Lesk raised an eyebrow at L-T’s sudden appearance, but otherwise didn’t react. “We’d like to branch out so we’re not dependent on the Wantis for something like food.” She switched to a nearly belligerent tone. “Besides, they’re taking almost all the food this world produces. Getting foodstuffs to take hold might require months, but in the end we’ll be better off.”’

Something didn’t sound right to L-T. “Why send food to Clerimsu? Wouldn’t it make sense to feed your own people instead of another colony?”

“We’re not animals.” Lesk shot L-T a nasty look. “They’re far worse off than we are. We’ve been stockpiling and preserving food for a while in hopes of someone willing to take a humanitarian mission. The thing is, we’ll have to eat it or ship it soon because some of it’s verging on spoilage.” Lesk looked from L-T to Lannetay and back. “If you would take take the food to Clerimsu, we’d get a farm, you’ll profit, and Clerimsu will be fed.”

“Of course we will.” Lannetay didn’t miss a beat. “Clerimsu is only fourteen days away for us.”

Lesk worked a few controls and a side channel opened. Numbers flashed across a flat ribbon screen as they flowed into Bill’s memory. “Here are the coordinates where the monastery is located. They’ll pay for the shipment upon delivery.” Another set of references appeared. “This is where we’d like the One-K kit deployed. As soon as you finish the deployment we’ll have your cargo ready to load.”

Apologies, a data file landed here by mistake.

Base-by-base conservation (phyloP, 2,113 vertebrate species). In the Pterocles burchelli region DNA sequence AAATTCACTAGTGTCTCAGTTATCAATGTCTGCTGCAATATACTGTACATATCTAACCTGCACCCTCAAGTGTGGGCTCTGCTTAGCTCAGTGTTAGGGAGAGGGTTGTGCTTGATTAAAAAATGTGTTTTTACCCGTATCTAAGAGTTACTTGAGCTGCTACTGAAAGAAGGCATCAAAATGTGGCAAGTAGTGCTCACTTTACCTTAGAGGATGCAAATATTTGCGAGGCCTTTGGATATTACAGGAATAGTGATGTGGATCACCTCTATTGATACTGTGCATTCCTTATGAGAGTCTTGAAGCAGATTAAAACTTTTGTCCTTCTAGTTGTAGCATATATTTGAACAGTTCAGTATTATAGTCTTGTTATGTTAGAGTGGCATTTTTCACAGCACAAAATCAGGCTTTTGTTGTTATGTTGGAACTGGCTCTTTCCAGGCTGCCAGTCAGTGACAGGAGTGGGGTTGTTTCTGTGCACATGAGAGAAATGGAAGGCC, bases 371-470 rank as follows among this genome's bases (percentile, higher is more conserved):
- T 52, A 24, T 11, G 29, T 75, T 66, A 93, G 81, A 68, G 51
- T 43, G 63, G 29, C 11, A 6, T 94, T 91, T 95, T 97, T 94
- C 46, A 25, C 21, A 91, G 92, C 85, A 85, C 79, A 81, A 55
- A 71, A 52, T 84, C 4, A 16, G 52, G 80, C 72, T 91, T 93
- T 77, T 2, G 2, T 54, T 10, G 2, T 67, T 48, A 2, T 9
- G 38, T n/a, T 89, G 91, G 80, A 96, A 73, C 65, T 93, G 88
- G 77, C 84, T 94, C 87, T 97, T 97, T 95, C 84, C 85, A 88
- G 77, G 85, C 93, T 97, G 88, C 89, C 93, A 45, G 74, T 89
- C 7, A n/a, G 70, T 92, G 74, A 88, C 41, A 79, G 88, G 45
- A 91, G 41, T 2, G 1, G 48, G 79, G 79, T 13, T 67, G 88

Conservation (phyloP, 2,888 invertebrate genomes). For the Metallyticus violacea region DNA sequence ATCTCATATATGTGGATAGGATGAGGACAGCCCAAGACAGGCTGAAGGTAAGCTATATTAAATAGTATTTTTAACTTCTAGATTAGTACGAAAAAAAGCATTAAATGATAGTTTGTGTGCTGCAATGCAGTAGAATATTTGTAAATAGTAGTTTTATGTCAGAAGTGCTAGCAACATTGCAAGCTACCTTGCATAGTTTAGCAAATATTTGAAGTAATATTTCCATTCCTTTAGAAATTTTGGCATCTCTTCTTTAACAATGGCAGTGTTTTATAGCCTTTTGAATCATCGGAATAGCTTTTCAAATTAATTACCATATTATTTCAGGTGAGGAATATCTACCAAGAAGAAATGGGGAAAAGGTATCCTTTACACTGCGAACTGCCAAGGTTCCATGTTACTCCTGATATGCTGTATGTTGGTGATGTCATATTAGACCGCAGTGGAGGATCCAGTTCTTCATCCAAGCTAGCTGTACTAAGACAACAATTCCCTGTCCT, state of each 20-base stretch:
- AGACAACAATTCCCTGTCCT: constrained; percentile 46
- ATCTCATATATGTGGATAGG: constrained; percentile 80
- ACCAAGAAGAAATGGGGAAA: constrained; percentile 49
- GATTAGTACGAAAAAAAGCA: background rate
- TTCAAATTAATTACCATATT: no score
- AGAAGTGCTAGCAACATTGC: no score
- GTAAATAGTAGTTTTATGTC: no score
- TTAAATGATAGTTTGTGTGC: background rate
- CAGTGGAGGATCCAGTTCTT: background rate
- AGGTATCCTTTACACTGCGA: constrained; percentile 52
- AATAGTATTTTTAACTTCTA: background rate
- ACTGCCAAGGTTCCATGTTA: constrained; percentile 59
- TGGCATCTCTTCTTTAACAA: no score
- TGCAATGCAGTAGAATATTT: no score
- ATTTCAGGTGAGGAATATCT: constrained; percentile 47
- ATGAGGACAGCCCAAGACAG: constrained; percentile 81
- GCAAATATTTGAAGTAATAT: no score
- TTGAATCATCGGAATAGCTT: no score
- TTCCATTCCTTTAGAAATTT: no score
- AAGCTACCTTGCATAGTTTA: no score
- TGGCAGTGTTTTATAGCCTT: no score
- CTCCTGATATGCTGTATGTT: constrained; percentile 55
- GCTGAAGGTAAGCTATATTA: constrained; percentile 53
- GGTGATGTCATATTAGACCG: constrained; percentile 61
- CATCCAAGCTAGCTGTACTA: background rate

The two exchanged pleasantries for a few moments before signing off.

“Monastery?” Lannetay turned to Carnifor. “We’re taking food to monks?”

“Looks that way.” Carnifor shook his head.

“The Wantis called while you and Lesk spoke,” Bill said. “They asked when we planned to leave.”

Carnifor grunted. “Guess we’ve overstayed our welcome.”

“What did you tell them, Bill?” Lannetay smiled, knowing Bill’s sense of humor wouldn’t allow him to give the Wantis a straight answer.

Bill’s voice held enough of a mocking tone to make Carnifor grin. “I told them to go pound sand. ‘We’ll stay as long as we need to pick up a cargo to trade on another planet. You can jolly well stew in your own juices while we negotiate, or help us out so we can leave soonest.’ They didn’t have much to say after that.”

“What name did you give?” Lannetay suppressed a laugh. One day Bill would get them in trouble, but having their AI tell off the Wantis was too funny.

“Victoria Rickman.”

Iresha spoke from behind them. Neither Carnifor nor Lannetay had heard her enter. “Who’s Victoria Rickman?”

“Some rude woman who would be executed by the Wantis if they ever found her.” Carnifor’s chuckling was infectious. Iresha joined him.

Bill cut in. “There’s a squad of Wanti soldiers at the hatch. They’re threatening to blow the lock if we don’t open up. So I let them in.”

Lannetay opened an in-head window to view William Placard’s interior. Wantis brandishing rifles deployed through the ship, but one with only a pistol headed for the control room.

If you're wondering more about these characters, their origins are detailed in Ebony Sea: Origins. If you appreciate this story, please share on social media, and consider supporting the author's ability to continue writing by purchasing the Origins story and leaving a review at the link above.